The Malta Independent 23 May 2024, Thursday
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‘Il-Giddieb Għomru Twil’ – New Theatre Writing this March

Sunday, 12 March 2023, 08:35 Last update: about 2 years ago

Penned by Anton Saliba and directed by Jean-Marc Cafa’, Studio 18’s Il-Giddieb Ghomru Twil, in collaboration with Spazju Kreattiv, is a twisted tale that delves into the woes of a culture of impunity. Spazju Kreattiv caught up with Benjamin Abela and Becky Camilleri to tell us more of what’s happening during rehearsals.

Ben and Rebecca, what has the rehearsal process of 'Giddieb' been like? What's made it different from other processes?

BEN: The Giddieb rehearsal process has allowed me to find out as much about Grillu as I possibly can. Collectively, Jean and Rochelle have created a wonderful rehearsal space that nurtures creativity and encourages exploration. To top it all off, the rest of the cast members have been an absolute dream to work with, so I honestly couldn't have asked for a more comprehensive, fun and interesting rehearsal process.


BECKY: For me, the rehearsal process has been great. It's not often that you get the chance to play around so much in the room, so I've really enjoyed getting to the heart of the characters before diving into the staging of the piece. I mean, we get paid to run around the room as animals and make sandwiches in character, so I can't complain...

What characters do you both play? And, do you think people will be able to relate to the characters you're portraying?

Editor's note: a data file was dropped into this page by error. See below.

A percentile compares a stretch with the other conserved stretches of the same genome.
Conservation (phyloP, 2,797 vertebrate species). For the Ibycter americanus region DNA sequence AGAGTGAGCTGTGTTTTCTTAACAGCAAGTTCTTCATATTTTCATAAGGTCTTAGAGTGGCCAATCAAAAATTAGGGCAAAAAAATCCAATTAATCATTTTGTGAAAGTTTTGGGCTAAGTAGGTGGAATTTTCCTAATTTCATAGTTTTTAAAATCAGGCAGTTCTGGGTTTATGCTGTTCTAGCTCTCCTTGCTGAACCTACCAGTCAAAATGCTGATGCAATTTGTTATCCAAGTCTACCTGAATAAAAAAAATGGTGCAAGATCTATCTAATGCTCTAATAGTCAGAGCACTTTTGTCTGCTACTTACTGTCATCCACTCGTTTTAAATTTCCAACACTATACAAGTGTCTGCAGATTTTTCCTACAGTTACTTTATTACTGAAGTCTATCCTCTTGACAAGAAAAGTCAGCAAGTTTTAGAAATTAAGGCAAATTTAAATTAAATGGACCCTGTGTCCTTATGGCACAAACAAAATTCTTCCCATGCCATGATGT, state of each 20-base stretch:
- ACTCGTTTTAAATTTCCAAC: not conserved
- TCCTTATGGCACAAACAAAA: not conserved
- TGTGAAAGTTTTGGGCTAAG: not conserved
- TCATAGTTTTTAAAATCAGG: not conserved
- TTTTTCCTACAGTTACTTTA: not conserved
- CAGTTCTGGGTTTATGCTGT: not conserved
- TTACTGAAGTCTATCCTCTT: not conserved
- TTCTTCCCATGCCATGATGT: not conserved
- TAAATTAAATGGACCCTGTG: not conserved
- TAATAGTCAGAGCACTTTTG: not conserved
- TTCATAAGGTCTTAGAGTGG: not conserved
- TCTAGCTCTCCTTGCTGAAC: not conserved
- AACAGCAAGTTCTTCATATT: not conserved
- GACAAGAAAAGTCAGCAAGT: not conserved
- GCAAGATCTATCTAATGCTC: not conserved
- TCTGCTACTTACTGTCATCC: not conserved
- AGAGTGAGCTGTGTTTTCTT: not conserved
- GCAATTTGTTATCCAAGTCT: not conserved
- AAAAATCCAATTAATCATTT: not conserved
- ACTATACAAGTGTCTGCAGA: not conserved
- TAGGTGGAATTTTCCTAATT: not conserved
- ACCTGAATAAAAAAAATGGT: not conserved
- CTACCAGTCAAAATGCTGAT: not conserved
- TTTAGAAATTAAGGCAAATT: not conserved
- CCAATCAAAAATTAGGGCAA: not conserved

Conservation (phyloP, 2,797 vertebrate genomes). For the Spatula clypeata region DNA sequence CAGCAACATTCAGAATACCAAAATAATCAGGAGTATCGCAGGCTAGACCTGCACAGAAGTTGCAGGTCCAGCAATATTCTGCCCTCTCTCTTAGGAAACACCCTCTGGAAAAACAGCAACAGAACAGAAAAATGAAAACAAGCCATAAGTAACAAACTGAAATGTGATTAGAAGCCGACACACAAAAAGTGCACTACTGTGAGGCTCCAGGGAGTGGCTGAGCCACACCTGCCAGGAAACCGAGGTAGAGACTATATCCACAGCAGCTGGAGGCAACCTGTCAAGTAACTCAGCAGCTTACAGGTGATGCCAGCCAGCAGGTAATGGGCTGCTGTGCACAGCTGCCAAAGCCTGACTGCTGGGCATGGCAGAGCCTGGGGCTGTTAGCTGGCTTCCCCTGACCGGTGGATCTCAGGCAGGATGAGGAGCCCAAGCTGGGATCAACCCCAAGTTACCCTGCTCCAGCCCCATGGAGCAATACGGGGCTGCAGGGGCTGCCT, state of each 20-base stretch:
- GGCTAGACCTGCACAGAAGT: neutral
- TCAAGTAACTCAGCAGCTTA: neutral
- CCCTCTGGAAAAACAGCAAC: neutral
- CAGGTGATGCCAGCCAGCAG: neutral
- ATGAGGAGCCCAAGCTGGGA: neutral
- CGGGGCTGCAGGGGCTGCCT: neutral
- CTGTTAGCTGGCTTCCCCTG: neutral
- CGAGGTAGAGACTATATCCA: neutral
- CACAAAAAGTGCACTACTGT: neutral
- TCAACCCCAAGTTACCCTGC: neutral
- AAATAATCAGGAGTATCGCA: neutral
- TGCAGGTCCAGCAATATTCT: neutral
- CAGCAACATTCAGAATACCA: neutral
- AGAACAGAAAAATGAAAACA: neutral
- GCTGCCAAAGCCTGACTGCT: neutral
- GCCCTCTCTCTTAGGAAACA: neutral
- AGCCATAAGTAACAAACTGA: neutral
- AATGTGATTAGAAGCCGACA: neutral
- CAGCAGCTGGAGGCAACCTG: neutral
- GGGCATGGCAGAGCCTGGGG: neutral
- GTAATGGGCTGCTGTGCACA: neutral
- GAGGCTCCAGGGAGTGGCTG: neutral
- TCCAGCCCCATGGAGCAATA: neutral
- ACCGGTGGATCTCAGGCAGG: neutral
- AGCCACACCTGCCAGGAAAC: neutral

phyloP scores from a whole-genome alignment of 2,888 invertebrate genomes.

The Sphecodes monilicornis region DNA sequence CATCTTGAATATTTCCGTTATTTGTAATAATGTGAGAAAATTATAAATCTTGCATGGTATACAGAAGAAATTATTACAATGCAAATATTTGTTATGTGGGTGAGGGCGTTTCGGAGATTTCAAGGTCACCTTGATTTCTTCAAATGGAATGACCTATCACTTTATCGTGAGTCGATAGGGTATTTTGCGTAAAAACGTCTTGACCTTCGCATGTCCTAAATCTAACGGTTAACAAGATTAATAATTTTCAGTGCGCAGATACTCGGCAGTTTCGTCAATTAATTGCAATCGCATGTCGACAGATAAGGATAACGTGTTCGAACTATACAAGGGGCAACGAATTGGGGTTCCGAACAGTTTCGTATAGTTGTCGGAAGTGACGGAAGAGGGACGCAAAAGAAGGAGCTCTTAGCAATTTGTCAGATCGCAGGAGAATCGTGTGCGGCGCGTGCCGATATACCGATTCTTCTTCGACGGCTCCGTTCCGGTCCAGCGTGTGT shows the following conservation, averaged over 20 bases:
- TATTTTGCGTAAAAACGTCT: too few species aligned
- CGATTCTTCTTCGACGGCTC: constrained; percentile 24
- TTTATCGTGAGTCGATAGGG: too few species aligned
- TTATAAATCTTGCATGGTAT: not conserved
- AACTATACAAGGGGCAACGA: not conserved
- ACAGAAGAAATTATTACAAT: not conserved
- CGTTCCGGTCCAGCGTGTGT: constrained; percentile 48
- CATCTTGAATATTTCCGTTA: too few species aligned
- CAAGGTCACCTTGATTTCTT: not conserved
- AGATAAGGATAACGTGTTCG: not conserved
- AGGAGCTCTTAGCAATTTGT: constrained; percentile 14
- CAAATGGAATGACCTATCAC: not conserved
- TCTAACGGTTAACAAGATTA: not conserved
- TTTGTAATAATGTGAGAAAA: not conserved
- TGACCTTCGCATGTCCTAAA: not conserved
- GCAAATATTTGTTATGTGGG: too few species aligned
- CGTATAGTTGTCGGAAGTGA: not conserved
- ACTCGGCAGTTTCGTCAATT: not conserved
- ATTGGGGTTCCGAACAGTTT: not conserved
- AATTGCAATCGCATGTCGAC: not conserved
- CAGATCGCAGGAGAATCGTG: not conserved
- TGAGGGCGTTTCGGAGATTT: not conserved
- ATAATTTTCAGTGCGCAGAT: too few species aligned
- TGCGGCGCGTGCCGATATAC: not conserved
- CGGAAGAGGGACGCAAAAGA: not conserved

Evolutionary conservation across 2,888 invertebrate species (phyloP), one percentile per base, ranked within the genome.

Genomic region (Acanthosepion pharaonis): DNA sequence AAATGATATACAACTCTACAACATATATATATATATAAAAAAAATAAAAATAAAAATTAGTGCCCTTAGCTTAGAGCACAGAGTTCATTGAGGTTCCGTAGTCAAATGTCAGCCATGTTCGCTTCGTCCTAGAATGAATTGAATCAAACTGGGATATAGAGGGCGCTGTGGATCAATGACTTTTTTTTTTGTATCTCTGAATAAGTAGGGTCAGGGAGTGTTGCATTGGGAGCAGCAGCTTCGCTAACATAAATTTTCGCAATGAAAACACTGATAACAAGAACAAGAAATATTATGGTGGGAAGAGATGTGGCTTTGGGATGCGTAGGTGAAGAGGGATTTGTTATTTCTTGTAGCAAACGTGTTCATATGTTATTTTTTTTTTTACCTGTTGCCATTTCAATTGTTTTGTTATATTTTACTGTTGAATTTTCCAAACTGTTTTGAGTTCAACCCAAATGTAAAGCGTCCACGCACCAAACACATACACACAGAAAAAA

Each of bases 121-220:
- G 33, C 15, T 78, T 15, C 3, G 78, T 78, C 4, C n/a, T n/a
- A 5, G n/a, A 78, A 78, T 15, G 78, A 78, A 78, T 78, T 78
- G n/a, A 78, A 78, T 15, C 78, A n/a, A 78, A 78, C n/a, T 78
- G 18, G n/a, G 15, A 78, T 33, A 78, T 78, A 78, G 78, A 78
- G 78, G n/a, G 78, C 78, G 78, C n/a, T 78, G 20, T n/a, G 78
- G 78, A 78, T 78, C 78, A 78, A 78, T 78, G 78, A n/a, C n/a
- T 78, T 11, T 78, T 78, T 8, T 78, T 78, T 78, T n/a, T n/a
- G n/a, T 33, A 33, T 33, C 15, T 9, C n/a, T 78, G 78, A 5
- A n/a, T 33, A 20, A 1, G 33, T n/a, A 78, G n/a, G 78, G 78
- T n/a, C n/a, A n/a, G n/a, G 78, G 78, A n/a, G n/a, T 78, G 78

BEN: I play the character of Grillu - an embodiment of Pinocchio's conscience who's weirdly obsessed with control. And, one of Grillu's most defining factors is his Machiavellian nature, in that he only cares about what happens to others if it impacts his own goals. With that being said, I do hope that not many audience members relate to my character.

BECKY: I play two characters: Mara and Qattusa. I think they'll definitely be able to see themselves and/or people they know in most of the characters on stage. The script does a great job of really displaying a cross-section of Maltese society, so it's unavoidable.


And, why would audiences want to watch this over a movie or a night out?

BEN: From witty dialogue and tense drama to tongue-in-cheek musical numbers, Giddieb is set to entertain audiences in ways you might not expect a theatrical performance to do. Entertainment value aside, this show subtly shines a light on some questionable practices that are prevalent within Maltese society, so audiences can also expect to take home ample food for thought.


So, what's it about? Right. Wrong. Both. Yes. No. Maybe. Black. White. Grey. Is there room for a clean conscience in the modern world? Is there anything to be had from being a "good boy"? Do liars really come to a sticky end? What would Pinocchio think today?

Inspired by Collodi's Pinocchio, the piece brings the renowned puppet's story to a local level - but rather than simply accepting the pre-set binaries of right and wrong, Pinocchio questions his very conscience, sending him on a journey that will push his moral fibre to the brink.

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